Allow me to illustrate one of my experiences. While I was living in Buenos Aires, Argentina I was studying Buddhist Meditation and Quantum Physics, among other things. I came across a simple fact about atoms that gave me insight. It stated an atom is comprised of 99.999999999% empty space. This is a simple fact and one that is commonplace by now, well I hope at least. But try to visualize that. I mean really see it. Amazing how the matrix can be seen if you choose to see and with enough imagination. In this vision there is no difference between you and the tree over there. Both of you are just space. The distinction of each is in the minutia of atomic vibrations. And what causes these vibrations to do what they do? I would need to consult a real quantum physicist if he’s got an answer to that.

Then a memory came of my 7th grade science teacher who said that according to probability, if you bang your head on a door for an infinite duration there is slight chance that you might go through. Wielding these two powerful thoughts in my head, I literally brought myself to tears on a downtown bus stop because my hand wouldn’t pass through my own leg. It seems silly of course! But why couldn’t it pass through? What is it exactly that differentiates my hand from my leg? Is it simply the strong and weak forces in matter or the covalent bonding of cells? Is it the electrical repulsion?

Then the idea of an atom being both matter and wave came to mind. What is it that forms my hand or leg? Then the real question begs itself: What is form?

Now these questions need not be answered. One could get very lost in physics and philosophy to try and answer them. But what is important is the sensation – revelatory sensation brought about by scientific facts.

Being within my own body yet knowing that this bag of skin in reality dissolves into the sea of empty space and vibrating particles. There is a sublimity here; a certain quiet existence. What I call “I” am not distinct from anything or anyone else around me.

Reality is a uniform landscape encircling your mind playing its game and acting as different characters. What is truly remarkable is that though everything including yourself seems to lose its substance there does remain one constant; and that is your own mind with its own choices.

This space has no ethics, no moral or social codes. It just is. Destruction and creation dance in large and small scales. Movement is is not judged as good or bad; it simply has eddie currents or tendrils of more movement.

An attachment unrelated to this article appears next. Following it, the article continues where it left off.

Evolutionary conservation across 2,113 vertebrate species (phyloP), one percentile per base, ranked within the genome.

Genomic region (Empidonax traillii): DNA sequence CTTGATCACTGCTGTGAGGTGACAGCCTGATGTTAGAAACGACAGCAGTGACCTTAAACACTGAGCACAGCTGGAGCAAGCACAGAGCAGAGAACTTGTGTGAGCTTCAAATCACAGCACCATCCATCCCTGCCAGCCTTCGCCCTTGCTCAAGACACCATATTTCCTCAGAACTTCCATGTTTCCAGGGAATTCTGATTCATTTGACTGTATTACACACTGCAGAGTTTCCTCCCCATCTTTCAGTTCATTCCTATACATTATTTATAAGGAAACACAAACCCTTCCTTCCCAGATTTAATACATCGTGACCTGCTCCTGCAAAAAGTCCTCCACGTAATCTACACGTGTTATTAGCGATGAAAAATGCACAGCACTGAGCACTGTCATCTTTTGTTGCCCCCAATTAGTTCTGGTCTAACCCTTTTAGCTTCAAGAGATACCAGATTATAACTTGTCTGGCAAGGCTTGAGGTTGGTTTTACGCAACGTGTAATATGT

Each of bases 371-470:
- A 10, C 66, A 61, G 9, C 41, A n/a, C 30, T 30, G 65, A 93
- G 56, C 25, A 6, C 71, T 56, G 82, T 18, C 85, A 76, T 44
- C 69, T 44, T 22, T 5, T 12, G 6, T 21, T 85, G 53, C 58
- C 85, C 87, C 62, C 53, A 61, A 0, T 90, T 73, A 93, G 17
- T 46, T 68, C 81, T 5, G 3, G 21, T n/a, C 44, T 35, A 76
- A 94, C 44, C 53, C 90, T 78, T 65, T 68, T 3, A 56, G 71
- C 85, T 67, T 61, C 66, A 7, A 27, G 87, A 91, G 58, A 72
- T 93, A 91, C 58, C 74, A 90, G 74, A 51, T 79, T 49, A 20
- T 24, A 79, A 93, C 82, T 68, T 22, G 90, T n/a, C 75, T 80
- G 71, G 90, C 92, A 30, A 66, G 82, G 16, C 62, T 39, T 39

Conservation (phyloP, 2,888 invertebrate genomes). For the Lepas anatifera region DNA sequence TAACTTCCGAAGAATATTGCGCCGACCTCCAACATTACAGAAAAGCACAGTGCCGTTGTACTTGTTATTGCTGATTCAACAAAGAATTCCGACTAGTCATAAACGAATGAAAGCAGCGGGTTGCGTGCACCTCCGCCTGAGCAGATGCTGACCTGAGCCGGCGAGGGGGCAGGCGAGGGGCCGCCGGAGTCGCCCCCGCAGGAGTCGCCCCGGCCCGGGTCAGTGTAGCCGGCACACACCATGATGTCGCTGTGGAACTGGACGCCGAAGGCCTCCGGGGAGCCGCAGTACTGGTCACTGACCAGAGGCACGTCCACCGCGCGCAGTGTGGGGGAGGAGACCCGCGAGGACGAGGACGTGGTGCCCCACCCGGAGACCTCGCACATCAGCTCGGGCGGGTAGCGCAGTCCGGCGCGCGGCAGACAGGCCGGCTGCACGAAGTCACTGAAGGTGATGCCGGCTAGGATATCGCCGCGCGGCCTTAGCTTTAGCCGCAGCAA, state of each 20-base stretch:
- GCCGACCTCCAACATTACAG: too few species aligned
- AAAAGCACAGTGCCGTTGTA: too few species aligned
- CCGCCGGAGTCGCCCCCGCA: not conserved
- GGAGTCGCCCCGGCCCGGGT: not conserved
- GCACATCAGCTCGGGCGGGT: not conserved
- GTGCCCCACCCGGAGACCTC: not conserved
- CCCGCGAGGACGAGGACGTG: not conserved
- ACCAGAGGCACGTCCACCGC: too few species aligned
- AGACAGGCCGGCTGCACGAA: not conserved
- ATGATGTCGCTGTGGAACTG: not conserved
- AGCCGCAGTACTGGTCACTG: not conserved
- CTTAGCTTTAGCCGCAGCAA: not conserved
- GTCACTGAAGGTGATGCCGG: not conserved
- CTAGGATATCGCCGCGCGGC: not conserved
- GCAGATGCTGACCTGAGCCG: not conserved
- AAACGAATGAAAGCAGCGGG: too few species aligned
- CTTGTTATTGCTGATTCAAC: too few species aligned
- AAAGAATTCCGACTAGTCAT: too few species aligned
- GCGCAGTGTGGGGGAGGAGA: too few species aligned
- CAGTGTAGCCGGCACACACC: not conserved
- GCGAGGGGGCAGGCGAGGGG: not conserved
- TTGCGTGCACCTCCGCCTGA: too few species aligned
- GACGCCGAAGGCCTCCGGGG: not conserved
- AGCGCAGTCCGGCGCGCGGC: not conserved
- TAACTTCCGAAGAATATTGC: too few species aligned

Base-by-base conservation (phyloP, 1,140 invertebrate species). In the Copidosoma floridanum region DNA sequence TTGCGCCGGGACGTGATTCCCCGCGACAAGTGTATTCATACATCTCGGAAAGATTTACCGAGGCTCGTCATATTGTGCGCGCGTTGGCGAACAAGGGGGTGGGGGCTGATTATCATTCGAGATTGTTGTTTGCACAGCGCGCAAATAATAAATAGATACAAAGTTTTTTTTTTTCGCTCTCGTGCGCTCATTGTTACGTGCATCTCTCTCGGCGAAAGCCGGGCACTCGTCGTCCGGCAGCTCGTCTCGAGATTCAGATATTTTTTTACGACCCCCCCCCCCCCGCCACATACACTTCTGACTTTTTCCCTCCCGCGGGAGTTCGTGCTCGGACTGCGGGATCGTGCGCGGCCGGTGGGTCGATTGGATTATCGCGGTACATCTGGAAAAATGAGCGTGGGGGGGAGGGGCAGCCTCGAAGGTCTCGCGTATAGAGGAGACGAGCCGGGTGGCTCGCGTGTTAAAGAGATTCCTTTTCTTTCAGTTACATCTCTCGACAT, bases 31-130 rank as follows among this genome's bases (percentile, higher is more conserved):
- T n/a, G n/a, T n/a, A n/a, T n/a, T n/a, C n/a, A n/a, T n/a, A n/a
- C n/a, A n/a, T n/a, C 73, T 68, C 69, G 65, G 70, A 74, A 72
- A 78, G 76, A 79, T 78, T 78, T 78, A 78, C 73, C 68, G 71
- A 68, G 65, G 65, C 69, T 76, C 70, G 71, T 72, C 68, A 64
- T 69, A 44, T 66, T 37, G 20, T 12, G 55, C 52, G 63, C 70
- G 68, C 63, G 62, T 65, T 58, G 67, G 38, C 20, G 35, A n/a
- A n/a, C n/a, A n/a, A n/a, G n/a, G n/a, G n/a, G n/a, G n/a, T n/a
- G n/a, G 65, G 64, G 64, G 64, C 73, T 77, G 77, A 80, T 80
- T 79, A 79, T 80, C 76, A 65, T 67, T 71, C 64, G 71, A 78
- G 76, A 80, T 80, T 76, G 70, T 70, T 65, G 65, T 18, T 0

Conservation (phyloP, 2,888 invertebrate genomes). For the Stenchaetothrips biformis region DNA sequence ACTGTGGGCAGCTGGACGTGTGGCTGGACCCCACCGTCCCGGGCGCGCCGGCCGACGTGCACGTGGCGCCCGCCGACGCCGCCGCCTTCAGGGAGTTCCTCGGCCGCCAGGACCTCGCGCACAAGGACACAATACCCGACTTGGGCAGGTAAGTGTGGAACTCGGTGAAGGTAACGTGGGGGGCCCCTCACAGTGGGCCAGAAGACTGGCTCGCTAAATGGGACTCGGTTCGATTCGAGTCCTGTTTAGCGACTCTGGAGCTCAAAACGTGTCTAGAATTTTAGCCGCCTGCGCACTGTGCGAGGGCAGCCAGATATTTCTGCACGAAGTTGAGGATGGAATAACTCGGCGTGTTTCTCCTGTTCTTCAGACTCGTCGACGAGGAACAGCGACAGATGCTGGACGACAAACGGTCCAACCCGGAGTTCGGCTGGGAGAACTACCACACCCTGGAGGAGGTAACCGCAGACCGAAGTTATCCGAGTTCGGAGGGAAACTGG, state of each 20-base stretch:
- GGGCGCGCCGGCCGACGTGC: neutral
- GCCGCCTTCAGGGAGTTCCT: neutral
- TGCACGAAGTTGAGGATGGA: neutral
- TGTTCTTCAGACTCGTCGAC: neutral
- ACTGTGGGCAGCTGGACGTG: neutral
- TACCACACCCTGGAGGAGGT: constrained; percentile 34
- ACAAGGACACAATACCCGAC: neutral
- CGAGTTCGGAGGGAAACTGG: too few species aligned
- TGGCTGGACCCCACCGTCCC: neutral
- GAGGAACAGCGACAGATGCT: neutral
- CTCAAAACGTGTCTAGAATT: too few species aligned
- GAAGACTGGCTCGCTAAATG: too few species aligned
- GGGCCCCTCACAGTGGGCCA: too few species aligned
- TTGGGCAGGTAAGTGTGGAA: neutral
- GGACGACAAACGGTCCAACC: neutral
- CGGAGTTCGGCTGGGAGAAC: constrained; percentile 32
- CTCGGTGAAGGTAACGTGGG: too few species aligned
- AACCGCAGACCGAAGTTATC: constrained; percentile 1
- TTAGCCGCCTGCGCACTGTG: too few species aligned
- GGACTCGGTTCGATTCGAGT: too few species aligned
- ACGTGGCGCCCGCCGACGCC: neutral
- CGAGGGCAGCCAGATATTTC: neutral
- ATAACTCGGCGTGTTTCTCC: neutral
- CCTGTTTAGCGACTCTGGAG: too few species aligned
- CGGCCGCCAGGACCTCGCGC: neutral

This is where existential crises come to haunt the human mind. Whatever it is you call “you” is stationed in the center of a multifaceted world of infinite possibilities. What are you going to do about it?

I’ll leave that for you to ponder.

Why bother with any of this stuff, huh? We are living in a crucial time where the fields of science and religion are once again meeting on common ground. I just explained mysticism induced by science. That’s downright beautiful! I am grateful that I am alive in the time when science has progressed to such a degree that we actually know what happens at the subtle atomic levels. Remarkably, reality tends to behave in ways predicted by mystics for thousands of years! Amazing! We are scientifically proving Nature’s subtleties. I won’t even call this spirituality because it’s not! When the most complicated computer in the universe, the human mind, was practiced and focused enough by the mystics on discovering the Nature of Reality, wouldn’t you think that something would come of it? Quantum Physics leads more and more to the fact of consciousness being a pervading force in the universe.

These are revelations that can be utilized in everyday life! While walking try to envision the pressure distribution of your weight as you affect he atoms of the earth. As you speak to someone, imagine the sound waves propagating from your vocal chords and affecting the vibration of your listener’s eardrum. As you sit, imagine the electric repulsive forces between the atoms of your butt and those of the chair. You’re not sitting, you’re levitating! As you see color, imagine how the color itself only exists as an interplay of light bouncing between your retina and the atoms of objects.

These are delightful miracles! These are things to be grateful for! This is science with a hint of divinity. This is reality.

Influences:

Fritjof Capra, Richard Feynman, Alan Watts, Scott Peck, Max Planck, Rumi, Buddhism, shamanism…